Peninsula peace on bumpy road
Editor's note: On May 24, US President Donald Trump called off the planned summit with Kim Jong-un, leader of the Democratic People's Republic of Korea, in Singapore on June 12. Yet the United States administration later said it still wants the summit to be held. Three experts share their views on the dramatic twist in the planned Kim-Trump meeting with China Daily's Pan Yixuan. Excerpts follow:
Peace process is slow but positive
Shen Haitao, a professor at the Northeast Asian Studies College, Jilin University
Pyongyang and Washington stayed on track to hold the planned summit despite their differences on how the denuclearization of the Korean Peninsula should proceed. But Trump changed his stance on May 24 and cancelled the planned meeting.
The DPRK attaches perhaps the greatest importance to its security and regards its nuclear program as a guarantee for self-defense. In 2008, Pyongyang blew up the cooling tower of a nuclear plant in accordance with an agreement at the Six-Party Talks but resumed its nuclear program after pulling out of the agreement because of the US' rigid stance.
Even this time, Washington tried to put maximum pressure on Pyongyang, by not easing the sanctions and conducting the "Max Thunder" military drill with the Republic of Korea, which the DPRK condemned as a security threat.
But the dramatic development didn't come as a surprise, as Trump and Kim refused to budge from their respective rigid stance on the denuclearization process. Both have left the door open for a possible meeting, though, for the sake of the DPRK, the US and the world.
If the two sides indeed agree to hold the summit on June 12, it will be a big signal that the peace process is moving in the right direction.
Don't pin too much hope on summit
Fan Jishe, a senior fellow at the Chinese Academy of Social Sciences
The fact that Washington and Pyongyang failed to resolve their vital disagreements on the denuclearization process and the DPRK's security requirement created doubts whether the planned summit would be held. While Washington stuck to its "complete, verifiable, irreversible dismantlement" of Pyongyang's nuclear program, the DPRK insisted on its "phased denuclearization" plan. Due to this stalemate, adequate preparations could not be made for the planned summit, which in turn undermined the meeting's practical effects on the denuclearization process.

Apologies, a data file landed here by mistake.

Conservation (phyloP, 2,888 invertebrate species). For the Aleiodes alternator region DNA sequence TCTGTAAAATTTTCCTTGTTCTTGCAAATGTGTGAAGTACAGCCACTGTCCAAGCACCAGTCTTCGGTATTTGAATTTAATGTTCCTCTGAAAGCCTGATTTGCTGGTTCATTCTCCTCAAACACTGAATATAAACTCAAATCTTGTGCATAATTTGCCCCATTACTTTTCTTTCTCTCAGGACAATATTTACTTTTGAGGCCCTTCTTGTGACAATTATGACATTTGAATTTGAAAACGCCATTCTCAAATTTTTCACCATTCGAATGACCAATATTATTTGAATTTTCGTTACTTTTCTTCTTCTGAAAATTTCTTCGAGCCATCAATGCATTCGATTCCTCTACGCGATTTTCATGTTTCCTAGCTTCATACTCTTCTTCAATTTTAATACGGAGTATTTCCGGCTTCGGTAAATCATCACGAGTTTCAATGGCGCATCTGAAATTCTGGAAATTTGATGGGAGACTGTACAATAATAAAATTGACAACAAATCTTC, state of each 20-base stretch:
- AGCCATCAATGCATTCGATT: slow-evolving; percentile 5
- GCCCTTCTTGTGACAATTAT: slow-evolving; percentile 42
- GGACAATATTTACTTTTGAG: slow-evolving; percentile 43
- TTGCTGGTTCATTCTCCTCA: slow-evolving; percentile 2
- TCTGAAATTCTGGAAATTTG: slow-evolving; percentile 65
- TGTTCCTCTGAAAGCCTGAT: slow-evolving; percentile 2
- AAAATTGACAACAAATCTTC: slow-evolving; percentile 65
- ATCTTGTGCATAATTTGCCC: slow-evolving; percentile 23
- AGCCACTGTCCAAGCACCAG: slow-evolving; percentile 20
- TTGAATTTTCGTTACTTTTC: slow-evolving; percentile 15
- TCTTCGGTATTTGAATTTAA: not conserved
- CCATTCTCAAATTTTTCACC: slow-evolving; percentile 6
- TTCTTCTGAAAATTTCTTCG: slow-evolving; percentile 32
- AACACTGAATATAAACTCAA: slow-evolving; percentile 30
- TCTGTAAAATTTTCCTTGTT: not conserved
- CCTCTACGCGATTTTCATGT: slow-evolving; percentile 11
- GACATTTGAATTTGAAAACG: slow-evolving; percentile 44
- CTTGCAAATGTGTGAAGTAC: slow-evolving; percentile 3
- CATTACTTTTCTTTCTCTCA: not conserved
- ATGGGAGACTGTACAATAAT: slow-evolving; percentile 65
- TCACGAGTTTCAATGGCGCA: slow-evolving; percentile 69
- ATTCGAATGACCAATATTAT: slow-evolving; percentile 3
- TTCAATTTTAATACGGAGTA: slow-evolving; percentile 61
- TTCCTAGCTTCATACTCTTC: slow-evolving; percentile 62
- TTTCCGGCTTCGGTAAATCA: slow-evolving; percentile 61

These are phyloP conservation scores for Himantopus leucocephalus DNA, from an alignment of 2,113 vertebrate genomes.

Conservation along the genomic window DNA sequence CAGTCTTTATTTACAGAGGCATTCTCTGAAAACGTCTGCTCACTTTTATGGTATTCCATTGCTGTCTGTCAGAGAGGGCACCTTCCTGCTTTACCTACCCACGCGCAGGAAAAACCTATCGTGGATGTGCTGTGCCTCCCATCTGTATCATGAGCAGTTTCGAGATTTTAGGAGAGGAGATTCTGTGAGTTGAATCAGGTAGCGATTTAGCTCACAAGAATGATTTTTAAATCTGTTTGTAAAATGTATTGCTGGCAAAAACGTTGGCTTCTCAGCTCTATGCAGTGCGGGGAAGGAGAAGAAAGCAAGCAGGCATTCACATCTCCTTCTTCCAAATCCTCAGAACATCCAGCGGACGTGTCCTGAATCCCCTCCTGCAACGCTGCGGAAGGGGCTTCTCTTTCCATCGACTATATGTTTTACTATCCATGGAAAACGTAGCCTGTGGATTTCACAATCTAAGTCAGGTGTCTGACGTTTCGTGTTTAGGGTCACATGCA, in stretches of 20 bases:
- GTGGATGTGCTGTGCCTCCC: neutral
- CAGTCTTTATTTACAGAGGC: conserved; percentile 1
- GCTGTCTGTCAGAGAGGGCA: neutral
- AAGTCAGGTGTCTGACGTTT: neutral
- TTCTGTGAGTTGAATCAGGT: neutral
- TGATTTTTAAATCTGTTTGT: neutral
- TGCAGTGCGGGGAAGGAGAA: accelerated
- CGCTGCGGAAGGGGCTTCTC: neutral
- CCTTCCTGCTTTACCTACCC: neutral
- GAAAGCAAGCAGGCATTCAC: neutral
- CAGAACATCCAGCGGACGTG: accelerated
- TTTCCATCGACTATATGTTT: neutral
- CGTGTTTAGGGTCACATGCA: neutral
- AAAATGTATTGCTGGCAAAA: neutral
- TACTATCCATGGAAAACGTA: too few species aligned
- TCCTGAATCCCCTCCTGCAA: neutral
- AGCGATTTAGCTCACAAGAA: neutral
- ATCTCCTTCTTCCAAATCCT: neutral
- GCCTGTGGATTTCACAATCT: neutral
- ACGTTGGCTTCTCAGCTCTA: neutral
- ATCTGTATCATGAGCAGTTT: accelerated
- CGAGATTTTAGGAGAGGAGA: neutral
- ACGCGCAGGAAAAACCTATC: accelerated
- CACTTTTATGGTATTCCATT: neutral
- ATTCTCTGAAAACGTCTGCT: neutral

Trump has brought the so-called pragmatic style of a businessman to his presidency. He seems determined to continue using his cohesive and confrontational tactics based on the "America First" policy to fulfill his promise of "make America great again" even if they threaten regional and global peace and stability. And in his wishful thinking, he thought his tough stance, including the insistence on onetime complete denuclearization, would force the DPRK to agree to his terms relatively quickly.
But he should have realized that the two countries have vital and complicated disagreements over denuclearization for three decades.
If Washington and Pyongyang can still hold talks on the denuclearization issue, it would be regarded as a remarkable achievement.
New US-DPRK game on peninsula
Jin Meihua, a researcher at the Northeast Asia Studies Institute, Jilin Academy of Social Sciences
Since Trump called off the Washington-Pyongyang summit even after the latter released three American hostages, stopped its nuclear and missile tests, and blew up the Punggye-ri nuclear test site, the international community expected the DPRK to give a fitting and strong response to the US. But the DPRK chose to not do so. Instead, it said it is still willing to hold a summit "at any time, in any form".
Trump said Pyongyang's actions were not convincing enough for him to lift the sanctions against the DPRK and make enough efforts to guarantee its security. In fact, the US said it would lift the sanctions and take measures to minimize the threat to the DPRK only after Pyongyang completely abandons its nuclear program and weapons. By calling off the planned summit, which was full of uncertainties to begin with, the US is trying to pressure the DPRK to agree to its terms.
Besides, if Pyongyang resumes its nuclear or missile tests, or takes any measure that Washington sees as a threat, the US administration will use it as an excuse to strengthen its "maximum pressure" policy, even use military force to denuclearize the peninsula.
But Pyongyang appears committed to promoting the peninsula peace process. At the Third Plenary Session of the Seventh Central Committee of the Workers' Party of Korea in April, Kim said the DPRK would shift its focus to economic development.
If Pyongyang maintains this attitude, the US will have no justification for intensifying its military activities on the Korean Peninsula or in its neighborhood.
That's why the two sides are now more likely to start a new round of diplomatic and political game - of trying to force their respective requirements on the other. So it will take a long time and the joint efforts of all countries to actually denuclearize the peninsula.